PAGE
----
Lamb of God – History
Liam Cluskey stands beside the Lamb of God stain glass window in Shalom House.
The Lamb of God Community, challenges our ideas about what ‘church’ is. Is it a building? A denomination? A label? For the people involved in the Lamb of God Community, the Key word is ‘community’. Here is a group of believers who, although drawn from different denomination and creedal back-grounds, are liked minded and united in their faith and be a practical help within the area in which they live and serve. At heart it isn’t a ‘new’ church or denomination; instead, it hopes to not only enrich the area in which they are based but also encourage and equip people to serve elsewhere.
The community’s roots lie in the 1970s and the burgeoning movement which eventually because known as Charismatic renewal. The Catholic Church, in the spirit of the Second Vatican Council, was exploring how to develop relationships with other believers, an olive branch that was in places reciprocated with enthusiasm. In Troubles-ear Northern Ireland, this new spirit of inter-denomination and ecumenical endeavour required courage. Liam Cluskey present leader of the Lamb of God Community, recalls, “people from across the main Christian Churches were coming together in a new way”. This was happening worldwide and was acknowledged as the renewing and reconciling work of the Holy Spirit breathing new life into the church, through the re-awakening in our time of the charisms or gifts of the Spirit of God.
In Ireland, particularly at that time of unrest and anguish for many people, it was seen as a force for reconciliation, hope and healing. Among the groups popping up all over Ireland was one in North Belfast which began to meet in Mater Del on Limestone Road. Numbers grew, and via Fortwilliam College’s library, the group eventually found a home at Shirley Hall, attached to St James Church of Ireland at the corner of the Cliftonville and Antrim roads.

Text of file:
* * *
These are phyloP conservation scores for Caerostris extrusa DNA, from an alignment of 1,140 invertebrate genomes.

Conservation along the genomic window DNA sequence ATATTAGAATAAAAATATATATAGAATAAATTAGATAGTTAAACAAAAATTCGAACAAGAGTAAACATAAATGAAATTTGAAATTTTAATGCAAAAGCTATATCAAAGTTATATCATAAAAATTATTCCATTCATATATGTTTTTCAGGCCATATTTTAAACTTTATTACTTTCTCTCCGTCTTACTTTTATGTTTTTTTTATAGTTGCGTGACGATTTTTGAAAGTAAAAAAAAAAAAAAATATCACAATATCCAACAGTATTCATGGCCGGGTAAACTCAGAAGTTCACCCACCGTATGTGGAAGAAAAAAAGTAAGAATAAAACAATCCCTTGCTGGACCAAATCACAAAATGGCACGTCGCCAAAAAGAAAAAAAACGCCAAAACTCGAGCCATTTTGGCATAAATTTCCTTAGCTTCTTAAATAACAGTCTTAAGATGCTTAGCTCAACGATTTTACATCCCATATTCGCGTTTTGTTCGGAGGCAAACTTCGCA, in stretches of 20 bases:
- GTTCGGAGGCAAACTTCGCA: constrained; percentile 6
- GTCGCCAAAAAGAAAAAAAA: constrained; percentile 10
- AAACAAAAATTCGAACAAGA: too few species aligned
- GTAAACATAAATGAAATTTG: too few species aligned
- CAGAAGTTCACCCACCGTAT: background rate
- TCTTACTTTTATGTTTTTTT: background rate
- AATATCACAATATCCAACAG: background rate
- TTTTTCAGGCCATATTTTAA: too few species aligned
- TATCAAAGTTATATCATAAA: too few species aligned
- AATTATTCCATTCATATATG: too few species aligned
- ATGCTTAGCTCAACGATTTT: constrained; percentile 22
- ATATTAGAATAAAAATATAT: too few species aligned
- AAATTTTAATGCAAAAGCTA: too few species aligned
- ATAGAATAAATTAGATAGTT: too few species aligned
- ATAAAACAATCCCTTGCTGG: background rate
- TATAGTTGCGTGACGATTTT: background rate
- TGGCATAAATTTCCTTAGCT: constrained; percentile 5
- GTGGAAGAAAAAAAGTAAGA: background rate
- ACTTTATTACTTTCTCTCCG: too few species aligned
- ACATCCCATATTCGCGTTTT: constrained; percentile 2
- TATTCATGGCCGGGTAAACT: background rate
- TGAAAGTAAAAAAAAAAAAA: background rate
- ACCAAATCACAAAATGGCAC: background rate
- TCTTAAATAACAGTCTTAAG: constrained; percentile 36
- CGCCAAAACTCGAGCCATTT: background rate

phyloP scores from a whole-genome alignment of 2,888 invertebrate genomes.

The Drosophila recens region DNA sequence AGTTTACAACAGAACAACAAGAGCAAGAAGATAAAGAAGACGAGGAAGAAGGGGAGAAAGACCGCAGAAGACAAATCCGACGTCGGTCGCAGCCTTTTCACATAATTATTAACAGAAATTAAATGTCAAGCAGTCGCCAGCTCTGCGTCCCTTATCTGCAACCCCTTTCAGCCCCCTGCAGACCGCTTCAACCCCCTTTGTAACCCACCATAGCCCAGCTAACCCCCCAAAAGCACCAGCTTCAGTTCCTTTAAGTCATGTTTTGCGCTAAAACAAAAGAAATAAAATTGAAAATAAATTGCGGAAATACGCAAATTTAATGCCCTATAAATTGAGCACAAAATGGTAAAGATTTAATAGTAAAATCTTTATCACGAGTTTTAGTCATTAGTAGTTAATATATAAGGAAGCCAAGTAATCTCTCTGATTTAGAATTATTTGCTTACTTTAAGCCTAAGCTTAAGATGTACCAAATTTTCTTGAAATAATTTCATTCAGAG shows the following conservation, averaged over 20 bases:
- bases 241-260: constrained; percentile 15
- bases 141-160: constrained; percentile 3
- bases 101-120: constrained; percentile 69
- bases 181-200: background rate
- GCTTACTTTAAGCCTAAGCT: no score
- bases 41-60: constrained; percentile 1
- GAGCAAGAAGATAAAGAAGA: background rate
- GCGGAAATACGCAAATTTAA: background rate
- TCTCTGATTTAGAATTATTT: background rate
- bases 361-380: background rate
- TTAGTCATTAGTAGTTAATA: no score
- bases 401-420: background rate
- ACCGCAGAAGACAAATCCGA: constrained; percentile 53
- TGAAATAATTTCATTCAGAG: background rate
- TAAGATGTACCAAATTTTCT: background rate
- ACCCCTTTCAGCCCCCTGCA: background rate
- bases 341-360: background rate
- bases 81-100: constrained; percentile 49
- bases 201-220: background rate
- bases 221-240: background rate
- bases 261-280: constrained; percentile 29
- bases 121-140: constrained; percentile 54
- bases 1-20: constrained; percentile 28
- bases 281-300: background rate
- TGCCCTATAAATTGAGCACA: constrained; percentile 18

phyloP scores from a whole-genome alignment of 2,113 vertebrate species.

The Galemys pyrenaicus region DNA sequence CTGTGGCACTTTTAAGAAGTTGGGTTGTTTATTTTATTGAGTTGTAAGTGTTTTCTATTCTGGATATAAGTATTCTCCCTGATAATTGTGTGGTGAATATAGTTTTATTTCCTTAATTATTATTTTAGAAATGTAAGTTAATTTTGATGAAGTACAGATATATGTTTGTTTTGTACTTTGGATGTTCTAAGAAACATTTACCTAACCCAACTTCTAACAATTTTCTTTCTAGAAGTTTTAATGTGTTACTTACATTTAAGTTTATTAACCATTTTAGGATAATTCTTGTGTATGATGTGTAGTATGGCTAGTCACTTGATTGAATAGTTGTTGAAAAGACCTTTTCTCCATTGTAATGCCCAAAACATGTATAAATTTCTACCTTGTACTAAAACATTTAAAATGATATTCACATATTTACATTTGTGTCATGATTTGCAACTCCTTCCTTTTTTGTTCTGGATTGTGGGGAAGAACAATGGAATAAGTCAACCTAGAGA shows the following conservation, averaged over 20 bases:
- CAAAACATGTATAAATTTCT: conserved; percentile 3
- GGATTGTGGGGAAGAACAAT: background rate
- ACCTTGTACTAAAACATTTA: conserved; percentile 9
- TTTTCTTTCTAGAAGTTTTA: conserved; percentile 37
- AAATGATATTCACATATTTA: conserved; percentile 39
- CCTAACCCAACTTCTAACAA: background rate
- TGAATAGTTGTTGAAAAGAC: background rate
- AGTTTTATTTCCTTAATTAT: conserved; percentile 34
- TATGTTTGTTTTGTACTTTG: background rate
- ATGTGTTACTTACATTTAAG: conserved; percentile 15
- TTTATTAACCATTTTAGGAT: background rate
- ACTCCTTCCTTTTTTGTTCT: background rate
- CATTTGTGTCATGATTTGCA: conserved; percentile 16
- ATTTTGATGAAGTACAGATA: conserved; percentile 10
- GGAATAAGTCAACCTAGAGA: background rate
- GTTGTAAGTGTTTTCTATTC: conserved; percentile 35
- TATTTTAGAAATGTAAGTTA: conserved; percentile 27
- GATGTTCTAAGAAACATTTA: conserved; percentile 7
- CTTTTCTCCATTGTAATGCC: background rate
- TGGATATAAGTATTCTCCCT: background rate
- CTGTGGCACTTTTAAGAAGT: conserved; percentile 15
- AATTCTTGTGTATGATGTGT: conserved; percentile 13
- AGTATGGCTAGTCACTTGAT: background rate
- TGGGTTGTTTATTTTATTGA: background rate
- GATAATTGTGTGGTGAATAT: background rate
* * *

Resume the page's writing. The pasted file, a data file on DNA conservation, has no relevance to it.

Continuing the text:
Charismatic renewal was finding favour in Rome at the time and Pope Paul VI said the movement was a “chance for the Church and the world”. He urged a renewal in the heart of the Church. From this fertile soil, in 1977 around 20 members of the north Belfast group felt challenged to grow their commitment and formed the Lamb of God Community, under the leadership of Larry Kelly, a father of four who answered God’s call by leaving his job as a Customs and Excise officer to guide the new community.
The community has been instrumental in supporting other prayer groups and has ran missions and days of renewal with leaders such as the Rev Ruth Patterson, of Restoration Ministries, Fr Jim Burke, the Rev Cecil Kerr and his wife Myrtle from the Christian Renewal Centre in Rostrevor and Fr Pat Collins.
The community worked with Christian Fellowship Church in East Belfast for many years and continue to work with Transformations Ireland. Many peace and reconciliation projects have been develop and carried out by the Lamb of God community, often in conjunction with other groups across the religious spectrum. Classes on different aspects of spirituality are held in Shalom House with Jesuits, Passionists and church ministers, and we also run courses on self-development and family support.
As the Lamb of God Community nears its 40 birthday prayer remains the same today as it did when the seed from which it grew was scattered. The community continues their work today to follow its vision to help in the building the kingdom!